Coronavirus is a tragedy – but it could be the wake-up call we need: the economy has been forced to slow down
For some time this pandemic will focus almost all of our attention. It is a tragedy that will play out differently in different parts of the world; the poor world will suffer more than the rich one. We will see it as a potential turning point, a portent, a sign that we should have cared more and prepared better. However, human progress was slowing before this pandemic began, and our world will continue to slow down for some time to come – long after the pandemic has ended. I mean slowing down in almost every way that matters. And, because the slowdown was itself slow, we had hardly noticed it. In fact, many people thought that we were still accelerating.
We do not yet know what effect the current pandemic will have on worldwide demographics. But it is actually slightly more likely to increase future populations than decrease them. If the actions of governments, or at least of most governments, make people feel more insecure, economically and socially, then younger people may in the near future have more children than they would have had; and the pandemic will, counterintuitively, very slightly increase the total future population.
Everything other than that which is vital is being put on hold. The key workers are no longer the billionaires, the bankers, the brokers, the city people, the business people, the estate agents, the landlords. Instead the key workers – those necessary for us to be able to function as a society – are those who were among the most under-appreciated, worst paid, and most overworked: nurses, teachers, rubbish collectors, hospital cleaners, delivery people, railway workers, and carers.
Schools will open to look after key workers’ children so they can do their work, but not for the children of footballers, actors, supermodels, peers and other aristocrats, some of whom will be spending longer with their offspring than they have ever spent before. School classes will not be very large at all.
…For several years I have been studying the slowdown that was already happening to our economy and that was set to deepen, asking how the young in particular might deal with the outcome.
…We have a choice to make and we do not have very long to make it. Until now some among us have seen hunger as the whip to get the lazy to work; homelessness as a useful threat for the young, the fate that awaits them if they do not take whatever work they can get. But suddenly, there is so much less work to do.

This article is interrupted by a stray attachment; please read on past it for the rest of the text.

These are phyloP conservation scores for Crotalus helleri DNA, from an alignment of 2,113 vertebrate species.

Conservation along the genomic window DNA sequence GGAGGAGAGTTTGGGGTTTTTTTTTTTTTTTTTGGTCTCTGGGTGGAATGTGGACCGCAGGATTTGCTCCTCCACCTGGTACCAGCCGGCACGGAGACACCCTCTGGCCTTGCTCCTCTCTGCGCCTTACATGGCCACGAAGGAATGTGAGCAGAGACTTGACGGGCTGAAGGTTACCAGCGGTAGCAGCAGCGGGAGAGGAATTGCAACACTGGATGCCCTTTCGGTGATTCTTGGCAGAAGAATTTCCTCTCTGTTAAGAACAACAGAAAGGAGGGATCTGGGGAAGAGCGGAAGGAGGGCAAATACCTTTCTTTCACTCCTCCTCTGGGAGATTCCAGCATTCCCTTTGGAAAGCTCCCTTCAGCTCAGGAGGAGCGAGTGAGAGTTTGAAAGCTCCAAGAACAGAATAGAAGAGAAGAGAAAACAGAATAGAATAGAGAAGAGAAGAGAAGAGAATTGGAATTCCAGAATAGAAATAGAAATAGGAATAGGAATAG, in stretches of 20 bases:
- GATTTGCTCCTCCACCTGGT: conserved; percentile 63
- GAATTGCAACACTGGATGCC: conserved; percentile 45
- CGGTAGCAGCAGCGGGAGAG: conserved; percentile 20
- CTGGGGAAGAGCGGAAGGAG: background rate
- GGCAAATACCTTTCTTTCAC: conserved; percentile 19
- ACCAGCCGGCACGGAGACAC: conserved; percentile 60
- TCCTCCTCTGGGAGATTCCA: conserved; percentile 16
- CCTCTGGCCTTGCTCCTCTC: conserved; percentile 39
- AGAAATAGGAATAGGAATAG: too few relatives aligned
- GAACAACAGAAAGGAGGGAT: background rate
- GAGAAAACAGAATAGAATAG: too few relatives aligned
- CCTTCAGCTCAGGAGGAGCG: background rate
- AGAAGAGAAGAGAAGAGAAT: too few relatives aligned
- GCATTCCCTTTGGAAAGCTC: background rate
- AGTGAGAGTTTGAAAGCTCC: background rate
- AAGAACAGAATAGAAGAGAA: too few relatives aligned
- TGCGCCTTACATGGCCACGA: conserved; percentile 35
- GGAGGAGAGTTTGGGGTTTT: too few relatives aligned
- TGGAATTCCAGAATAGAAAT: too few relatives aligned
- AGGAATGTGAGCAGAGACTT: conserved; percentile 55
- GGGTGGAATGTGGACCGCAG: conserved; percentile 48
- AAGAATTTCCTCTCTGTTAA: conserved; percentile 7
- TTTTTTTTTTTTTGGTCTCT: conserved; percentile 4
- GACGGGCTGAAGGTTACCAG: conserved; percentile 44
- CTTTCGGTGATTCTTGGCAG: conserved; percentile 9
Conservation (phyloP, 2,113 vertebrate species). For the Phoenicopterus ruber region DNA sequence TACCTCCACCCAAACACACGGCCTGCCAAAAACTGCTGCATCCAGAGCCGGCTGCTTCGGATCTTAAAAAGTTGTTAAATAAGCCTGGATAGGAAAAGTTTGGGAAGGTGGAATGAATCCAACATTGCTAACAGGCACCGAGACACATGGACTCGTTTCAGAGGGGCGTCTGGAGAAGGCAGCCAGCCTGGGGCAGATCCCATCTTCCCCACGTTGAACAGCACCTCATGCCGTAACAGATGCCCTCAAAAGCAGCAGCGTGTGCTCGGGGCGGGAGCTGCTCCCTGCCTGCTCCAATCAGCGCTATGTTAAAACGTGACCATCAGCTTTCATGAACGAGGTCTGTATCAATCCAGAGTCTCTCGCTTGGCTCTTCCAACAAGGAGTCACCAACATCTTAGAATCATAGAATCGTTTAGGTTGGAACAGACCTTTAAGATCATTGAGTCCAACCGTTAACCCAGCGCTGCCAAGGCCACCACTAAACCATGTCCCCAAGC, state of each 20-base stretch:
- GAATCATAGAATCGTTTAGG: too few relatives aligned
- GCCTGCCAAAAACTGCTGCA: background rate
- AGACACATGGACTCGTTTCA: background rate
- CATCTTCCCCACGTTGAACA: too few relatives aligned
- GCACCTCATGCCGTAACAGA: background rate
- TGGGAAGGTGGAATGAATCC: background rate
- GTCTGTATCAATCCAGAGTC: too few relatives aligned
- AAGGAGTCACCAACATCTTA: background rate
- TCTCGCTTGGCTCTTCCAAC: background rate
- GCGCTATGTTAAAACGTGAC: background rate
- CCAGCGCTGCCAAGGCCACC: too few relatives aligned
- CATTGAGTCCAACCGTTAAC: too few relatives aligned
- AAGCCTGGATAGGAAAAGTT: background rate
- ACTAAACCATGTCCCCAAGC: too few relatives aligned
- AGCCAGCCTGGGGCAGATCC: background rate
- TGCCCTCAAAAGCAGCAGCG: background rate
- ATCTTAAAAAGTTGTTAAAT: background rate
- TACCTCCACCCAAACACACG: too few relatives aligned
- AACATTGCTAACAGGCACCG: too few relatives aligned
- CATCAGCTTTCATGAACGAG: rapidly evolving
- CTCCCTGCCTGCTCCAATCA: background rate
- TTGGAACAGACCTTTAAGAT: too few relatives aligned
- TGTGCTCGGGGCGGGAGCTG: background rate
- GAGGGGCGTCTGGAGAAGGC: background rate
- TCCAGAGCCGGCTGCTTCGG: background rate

So much that was frivolous has, for a time, ended. When it is food and shelter that matter most, paying rent so that your landlord can afford a cruise holiday suddenly seems ridiculous. For months to come we will be living with the reduced consumption of goods and services and living a simpler life focused on wellbeing. Who needs new clothes now?
As we eventually emerge from this we should aim not for continued extreme abstinence but something where the entry bar is set quite low, something that’s more realistic and achievable for a greater number of people – a little less of everything on a “forego for good” basis. This is because we are not suddenly going to return to normal.
So, at the very least, in future plan for at least one less foreign holiday a year (if you ever had such holidays), hang on to possessions for an extra year or until they don’t work, eat out less and donate the money you save to a progressive cause, repair and re-use, boycott Black Friday, have contributory birthdays and Christmases where you bring food and drink, but don’t buy tat for your friends and family any more.
There is so much more that we can imagine doing differently now – now that we have been reminded of what matters most. Each “foregoing” could be celebrated on social media as openly or anonymously as people wish.
There are times when everything changes. Right now we are feeling the slamming on of the brakes on the train. For a while almost everything that we have become used to stops.